Hundreds of people marched from Smithfield in Dublin to the steps of Dublin City Council office on the Liffey Quays on Saturday to protest the proposed erasure of the character from The Cobblestone pub, a cultural giant who even considering Because of its importance, value and status in Irish music, community and culture are not immune, or in any way protected, from the toxic cultural nihilism in which our capital is currently simmering. It is proposed that a hotel be built on it, demolishing its concert hall.
How many times do we have to shout about what’s going on in Dublin? The same words resonate in different places, the same themes on the same stages which are repeated over and over. Again and again. Ignorant neoliberalism and thick land speculation are metastasizing around the city, numbing buildings and streets and enveloping the place in homogeneity.
And then, all of a sudden, beauty. For a while on Saturday afternoon, the Gardaí, caught completely off guard that people would deign to even show up for something close to their hearts, were forced to close a section of the platforms to traffic, so crowded was the crowd. big. On the steps of the council building, an area of Viking Dublin that was razed because half a millennium of life – perhaps the city’s first inhabited area – was less important than the administrative offices, a session was held . The musicians sat down and played. Other musicians held a banner, a brilliant caricature of a figure personifying capitalist greed being engulfed in the city itself.
One of those musicians was John Francis Flynn, whose extraordinary album I Would Not Live Always brings you to a halt. He does this because although unique and totally in and with his own voice, the depths he probes are those of history, culture, cadence, notes mapped through the ages, documenting the territory. of who we are. Yet the deep well from which his record draws is being hijacked. It is first and foremost the artist’s habitat that is threatened. People should have listened then, because now that’s the whole place.
“It’s the tipping point, don’t you think? Remarked a protester, monitoring the scene and the fact that so many people could be mobilized in such a short time. People are now protesting the literal removal of texture and grain, spirit and meaning, culture and community. So yes, this is a tipping point. If the guts of a thousand people can show up on spec and shut down a street, can you imagine what the housing protests will look like when they unite?
“The Cobblestone is not just a pub. It is a center of music, it is a center of culture … an essential part of the city ‘
A woman explained how she and her community of traveling singers and musicians tried to find homes for their music in 15 venues in Dublin before The Cobblestone welcomed them. “The Cobblestone is not just a pub,” she said from the council steps. “It’s not just a place, it’s a music center, it’s a cultural center, it’s a community center, it’s an essential part of the city.” Everyone roars. Joe Higgins played the whistle. Ruth Coppinger walked through the crowd. People remember who shows up. A bunch of guys carried a “RIP Culture” smeared coffin. Someone held up a sign: No to culture vultures.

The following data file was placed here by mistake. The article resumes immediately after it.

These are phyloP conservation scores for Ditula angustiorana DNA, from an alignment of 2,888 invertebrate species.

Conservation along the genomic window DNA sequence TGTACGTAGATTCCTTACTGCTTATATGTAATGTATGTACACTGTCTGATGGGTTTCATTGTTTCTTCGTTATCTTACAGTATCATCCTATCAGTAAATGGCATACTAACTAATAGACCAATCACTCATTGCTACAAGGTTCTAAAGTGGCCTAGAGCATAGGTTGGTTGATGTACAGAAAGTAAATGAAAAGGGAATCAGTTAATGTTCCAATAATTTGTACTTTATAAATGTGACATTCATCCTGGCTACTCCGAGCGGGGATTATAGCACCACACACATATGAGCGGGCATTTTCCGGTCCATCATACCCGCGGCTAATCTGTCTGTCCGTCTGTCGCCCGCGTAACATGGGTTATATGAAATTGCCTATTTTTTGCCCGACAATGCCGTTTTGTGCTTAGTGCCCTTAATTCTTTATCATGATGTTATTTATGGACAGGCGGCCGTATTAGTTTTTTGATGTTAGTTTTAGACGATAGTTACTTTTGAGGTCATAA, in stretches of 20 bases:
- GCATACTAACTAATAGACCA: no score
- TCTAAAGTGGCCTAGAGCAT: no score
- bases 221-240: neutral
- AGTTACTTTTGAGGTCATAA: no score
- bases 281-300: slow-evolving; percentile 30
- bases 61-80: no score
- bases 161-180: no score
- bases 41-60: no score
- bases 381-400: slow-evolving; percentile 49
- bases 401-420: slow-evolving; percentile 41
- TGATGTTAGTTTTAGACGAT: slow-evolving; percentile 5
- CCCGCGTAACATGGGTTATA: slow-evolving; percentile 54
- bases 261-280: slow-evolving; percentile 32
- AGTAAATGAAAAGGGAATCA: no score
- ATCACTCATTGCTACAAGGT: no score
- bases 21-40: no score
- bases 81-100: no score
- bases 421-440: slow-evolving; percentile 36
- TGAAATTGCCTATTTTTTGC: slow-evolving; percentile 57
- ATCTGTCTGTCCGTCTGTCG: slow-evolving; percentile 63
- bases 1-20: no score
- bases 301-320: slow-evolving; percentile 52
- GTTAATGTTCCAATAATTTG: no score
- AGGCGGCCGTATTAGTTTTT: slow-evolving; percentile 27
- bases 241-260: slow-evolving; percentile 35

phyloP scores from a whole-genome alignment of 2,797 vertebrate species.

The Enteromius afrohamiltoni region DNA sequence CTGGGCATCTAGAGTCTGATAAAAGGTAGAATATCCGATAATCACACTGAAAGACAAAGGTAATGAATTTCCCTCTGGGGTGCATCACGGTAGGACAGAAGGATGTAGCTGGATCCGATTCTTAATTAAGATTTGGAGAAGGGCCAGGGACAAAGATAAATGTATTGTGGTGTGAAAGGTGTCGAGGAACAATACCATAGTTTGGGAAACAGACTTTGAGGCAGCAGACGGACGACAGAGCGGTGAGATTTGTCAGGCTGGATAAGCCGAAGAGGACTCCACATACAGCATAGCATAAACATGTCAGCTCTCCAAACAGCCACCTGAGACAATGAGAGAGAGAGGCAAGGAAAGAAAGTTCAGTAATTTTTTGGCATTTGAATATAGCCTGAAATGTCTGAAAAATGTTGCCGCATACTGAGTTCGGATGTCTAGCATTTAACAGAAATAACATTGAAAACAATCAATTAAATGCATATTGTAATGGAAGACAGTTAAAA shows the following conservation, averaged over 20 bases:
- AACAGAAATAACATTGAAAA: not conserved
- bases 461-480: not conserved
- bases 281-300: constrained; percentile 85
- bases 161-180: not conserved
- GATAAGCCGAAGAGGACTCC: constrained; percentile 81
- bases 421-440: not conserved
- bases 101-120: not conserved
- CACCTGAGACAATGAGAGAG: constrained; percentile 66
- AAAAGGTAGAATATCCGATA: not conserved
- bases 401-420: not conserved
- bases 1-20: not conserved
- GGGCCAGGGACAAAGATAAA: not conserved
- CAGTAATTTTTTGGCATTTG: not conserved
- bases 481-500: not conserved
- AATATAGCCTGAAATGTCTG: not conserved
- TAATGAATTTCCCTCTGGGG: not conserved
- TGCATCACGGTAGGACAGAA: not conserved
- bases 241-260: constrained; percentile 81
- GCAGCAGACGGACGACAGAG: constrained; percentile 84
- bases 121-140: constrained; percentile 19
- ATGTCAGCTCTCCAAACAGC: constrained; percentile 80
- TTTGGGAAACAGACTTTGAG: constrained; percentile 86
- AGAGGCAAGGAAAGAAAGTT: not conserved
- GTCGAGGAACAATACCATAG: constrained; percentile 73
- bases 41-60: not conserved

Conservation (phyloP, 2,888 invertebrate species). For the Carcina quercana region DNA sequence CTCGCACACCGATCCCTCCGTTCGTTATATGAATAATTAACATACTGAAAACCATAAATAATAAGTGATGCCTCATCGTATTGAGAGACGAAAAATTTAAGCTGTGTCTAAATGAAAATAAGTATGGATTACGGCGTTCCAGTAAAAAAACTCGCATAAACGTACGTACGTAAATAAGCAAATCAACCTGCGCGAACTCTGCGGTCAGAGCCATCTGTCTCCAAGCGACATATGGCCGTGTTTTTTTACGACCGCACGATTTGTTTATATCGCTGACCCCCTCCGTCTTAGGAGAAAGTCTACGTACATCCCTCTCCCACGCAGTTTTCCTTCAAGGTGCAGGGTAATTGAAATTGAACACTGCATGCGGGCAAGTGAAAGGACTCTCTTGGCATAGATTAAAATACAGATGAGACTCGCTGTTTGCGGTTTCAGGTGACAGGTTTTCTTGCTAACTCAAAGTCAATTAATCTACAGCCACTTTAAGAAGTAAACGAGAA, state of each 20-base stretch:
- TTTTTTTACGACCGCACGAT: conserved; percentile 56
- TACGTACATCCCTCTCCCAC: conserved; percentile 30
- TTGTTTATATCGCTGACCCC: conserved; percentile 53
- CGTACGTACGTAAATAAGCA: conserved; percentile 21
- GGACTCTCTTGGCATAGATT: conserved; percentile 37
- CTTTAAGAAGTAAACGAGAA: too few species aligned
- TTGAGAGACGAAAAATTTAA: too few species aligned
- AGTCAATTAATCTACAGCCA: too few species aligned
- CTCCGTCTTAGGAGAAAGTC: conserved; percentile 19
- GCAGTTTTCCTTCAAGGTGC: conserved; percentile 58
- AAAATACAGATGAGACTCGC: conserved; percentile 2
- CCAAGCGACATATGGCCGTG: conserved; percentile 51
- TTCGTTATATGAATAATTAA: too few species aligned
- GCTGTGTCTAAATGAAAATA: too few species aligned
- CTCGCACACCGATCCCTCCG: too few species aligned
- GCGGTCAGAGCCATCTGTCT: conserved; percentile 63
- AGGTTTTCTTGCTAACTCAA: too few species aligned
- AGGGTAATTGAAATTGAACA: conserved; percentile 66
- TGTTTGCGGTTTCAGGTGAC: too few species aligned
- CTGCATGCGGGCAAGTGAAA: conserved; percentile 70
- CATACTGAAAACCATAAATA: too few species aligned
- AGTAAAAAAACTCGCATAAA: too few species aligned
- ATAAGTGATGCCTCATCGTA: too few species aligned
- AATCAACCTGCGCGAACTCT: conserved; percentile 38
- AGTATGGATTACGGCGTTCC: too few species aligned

When the protest touched down on the docks from its assembly point in Smithfield Square, where uglier office development is underway – one on the site of Block T, the recession-era artists building – Casting new shadows on the streets, the numbers stunned traffic. The protesters themselves had to call Garda stations to ask for help. The road was closed and the warden, when they arrived, looked puzzled about them. One of them spent most of the time leaning against the council building, his arms crossed, seeming to enjoy the music. Ye Vagabonds was there, the Mary Wallopers too.
The gentrification of the company
Threatening a cultural institution is obviously completely ugly. Yet it is the culmination of how the city was conceived, and it is the consequence of a toxic and regressive ideology emanating from the decade in power of Fine Gael, where land speculation and destructive dependence and chaotic for profit crush everything in its path. That’s why housing is what it is, a crisis by design, and that’s why the gentrification of brainless businesses is out of control.
Someone has to take over the city. If where we live matters, the government must step in now, ban the development of hotels, ban the development of luxury student blocks, protect cultural amenities and give people a right to housing. If it requires a constitutional change, well, do it. The only reason successive governments will not propose a referendum on the right to housing is because they know it will pass. So who do they serve? What interests are defended here?
Small moments matter. Saturday’s protest did not take over the city, but its power and significance cannot be ignored. There will be days in the next two years when the government dreams of foreclosure, a time when people would not be able to leave their homes – if they had any – to protest. It’s over for now. So get ready. Everything is going to change, and it will happen, as always, at street level, in the little moments now, and in the big ones to come.